velocities may simultaneously take place along such an axis. If the net joint

force is not perpendicular to this instantaneous shift velocity, the linear

power term Qc will not vanish. How strong this component is during realistic

movement has not been analysed yet, and I would propose that it is about time

to stop pure speculation and to do some proper experiments. May-be, that's

what Newton meant when he said "hypotheses non fungor" -- I don't entertain

hypotheses?

In my mind, the most straightforward generalisation from a joint with a fixed

pivot or axis to a more complicated system is to find those points Pa that

maximally approximate the `ideal' situation of a joint centre with zero (2-D)

or minimal (3-D) velocity. In the 2-D case, Va is zero at the 2-D ICR with

position

Picr = Pc + R(90) Vc / Wc

(in the 2-D case, Wc is a scalar, while R(90) is an attitude matrix corres-

ponding with a clockwise rotation through 90 degrees).

In the 3-D case, the Instantaneous Helical Axis or IHA about and along which

the segment is instantaneously moving is the locus of all points with the

smallest (shift) velocity of all points on the moving segment. The formulae

for the IHA have been stated before on this list, during the November 1990

exchanges with Fabio Catani and Ed Chao. Both the 2-D ICR and the 3-D IHA

become undefined if Wc goes through zero, and they are *ill-determined* from

noisy data if Wc becomes `small' -- however, one can assess them via analy-

tical continuation in the higher derivatives if Wc is only momentarily equal

to zero, i.e., if the rotation acceleration Zc is non-zero at that time. If

also Zc is too small, it becomes arguable that the movement is insufficient-

ly rotational to warrant the quest for some optimal centre or axis of rota-

tion -- this is a point for further research.

So, these are my "in defense of the 2-D ICR and 3-D IHA" for problem (II)

above: any point on the IHA will do, since they all have the same (shift)

velocity, and since Fa is invariant with Pa. For the 2-D ICR, this analysis

provides also a unique choice for problem (I), but *not* for the 3-D IHA since

Ma is *not* invariant with the position of Pa on the IHA. By straightforward

continuation of the `minimal, instantaneous movement requirement', I have pro-

posed to choose the 3-D ICR, i.e., that point on the IHA about which the IHA

itself performs a helical movement, for which it has been shown that it has

the smallest acceleration of all points on the IHA. If this point becomes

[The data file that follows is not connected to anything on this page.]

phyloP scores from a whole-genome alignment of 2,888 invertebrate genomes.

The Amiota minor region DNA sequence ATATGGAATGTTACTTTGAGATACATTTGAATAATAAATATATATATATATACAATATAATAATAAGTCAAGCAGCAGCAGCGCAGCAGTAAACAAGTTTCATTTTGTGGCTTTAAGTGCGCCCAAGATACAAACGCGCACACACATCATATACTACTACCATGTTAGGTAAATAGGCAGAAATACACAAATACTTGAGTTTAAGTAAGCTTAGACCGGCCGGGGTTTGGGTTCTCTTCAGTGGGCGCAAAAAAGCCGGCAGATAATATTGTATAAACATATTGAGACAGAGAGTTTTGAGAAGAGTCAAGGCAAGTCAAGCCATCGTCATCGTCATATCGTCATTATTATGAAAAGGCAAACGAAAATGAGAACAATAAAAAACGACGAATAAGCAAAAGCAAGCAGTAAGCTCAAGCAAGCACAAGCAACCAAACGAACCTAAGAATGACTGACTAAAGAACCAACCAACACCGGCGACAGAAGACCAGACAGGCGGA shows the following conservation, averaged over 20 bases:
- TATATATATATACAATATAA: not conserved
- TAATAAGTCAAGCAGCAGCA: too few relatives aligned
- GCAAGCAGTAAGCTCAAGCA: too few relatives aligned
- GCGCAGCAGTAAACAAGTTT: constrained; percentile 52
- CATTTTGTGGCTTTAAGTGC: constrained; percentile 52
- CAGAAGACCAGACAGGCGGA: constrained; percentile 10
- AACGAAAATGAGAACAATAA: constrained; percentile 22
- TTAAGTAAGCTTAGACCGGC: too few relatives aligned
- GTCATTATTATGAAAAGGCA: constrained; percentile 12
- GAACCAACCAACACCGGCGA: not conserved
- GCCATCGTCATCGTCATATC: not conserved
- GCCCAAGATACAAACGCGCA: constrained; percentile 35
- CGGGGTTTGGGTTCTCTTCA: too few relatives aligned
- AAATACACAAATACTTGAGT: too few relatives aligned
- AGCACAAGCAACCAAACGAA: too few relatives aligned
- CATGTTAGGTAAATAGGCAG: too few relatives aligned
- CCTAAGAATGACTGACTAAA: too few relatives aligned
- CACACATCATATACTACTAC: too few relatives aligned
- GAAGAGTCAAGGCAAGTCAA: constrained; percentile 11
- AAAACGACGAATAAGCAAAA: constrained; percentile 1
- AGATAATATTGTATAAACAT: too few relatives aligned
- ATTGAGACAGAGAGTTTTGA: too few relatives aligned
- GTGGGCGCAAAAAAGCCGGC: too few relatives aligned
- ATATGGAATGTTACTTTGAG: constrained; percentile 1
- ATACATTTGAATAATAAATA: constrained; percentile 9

ill-defined because of vanishing direction change velocity of the IHA, the

quest for this unique point may not be warranted because of insufficient

rotatory effects (perhaps, one might consider that point on the IHA for which

the moment becomes as small as possible, i.e., coplanar with Fc and with the

IHA -- a pure hypothesis to be tried out by experiment). Whether either the

3-D ICR or the co-planar moment point can be located far away from the physi-

cal joint is an interesting research question.

The above was concerned with `what' and `why' (theory, science); the question

`how' (practice, engineering) remains. Here I hope to to tackle some of Ian

Stokes' thought-provoking statements.

In an inverse dynamics situation, *all data* needed for assessing the 2-D ICR,

the 3-D IHA and the central pivot or 3-D ICR are also needed for other aspects

of the modelling and calculation procedure. Contact points etc. require addi-

tional measurements, which seems to counter Ian Stokes' argument

"I question why he [i.e., Fabio Catani -- HJW] should use the center

of rotation rather than a more easily located reference".

There is one exception: if Wc is zero only instantaneously, i.e., the rotation

acceleration Zc is significantly non-zero, the IHA may be calculated by ana-

lytical continuation requiring knowledge of the third rotation derivative

(`jerk'); however, is is currently not known how strong its contribution is.

Furthermore, nowhere in the above analysis reference has been made to `small

motion steps' which Ian claims cause tremendous difficulties in estimating

joint centres of rotation,

"Instantaneous center of rotation is impossible to measure in

practice, since the errors tend to infinity as the increment

of motion tends to zero."

However, we typically do not *measure* these centres (and axes) of rotation,

but we try to *estimate* them, to the best of our abilities, from inexact

data, by combining other knowledge with our noisy measurements. If I were

to estimate instantaneous velocity from a very small step, with each meas-

urement afflicted by additive, uncorrelated, zero-mean noise with standard

deviation sigma, and if the time step between the measurements is T, then

the standard deviation of the finite step velocity estimate becomes

sigma * sqrt(2) / T, going to infinity if T becomes vanishingly small.

Does this mean that we cannot estimate velocities from noisy position data?

Clearly not, *if* we have reason to assume that the signal underlying the

noisy data has a finite bandwidth, and that the noise contains high frequen-

cies -- which are amplified in (approximate) differentiation. In that case,

there are many good algorithms around for reducing the effect of noise by

low-pass smoothing/filtering. After such filtering, the noise in adjacent

samples in the data record is no longer uncorrelated, and the above formula

for the finite difference estimate's standard deviation no longer holds.

Under an ideal low-pass filtering paradigm, the above s.d. formula is repla-

ced by sigma * Wo * SQRT{(Wo T)/( 3 PI)}, where Wo is the low-pass filter's

cut-off freqency. This formula shows that it may be advantageous to have a

very small step size T, as long as the model assumptions of white, uncorre-

lated noise with standard deviation sigma in each sample are met. Note

that the smoothing operation should be applied to the raw data or to such

transformation of them which ensures the low-pass nature of the underlying

signal and the wide-band, additive nature of the noise lest low-pass fil-

tering becomes an invalid procedure.

Furthermore, if the movement is rigid, the condition that interlandmark

distances (e.g., in a photogrammetric measurement setup) are constant should

be imposed; in the opposite case, one should entertain models that allow

separating pure movement from pure deformation. For the latter, continuum

mechanics offers some interesting models.

Herman J. Woltring, Eindhoven/NL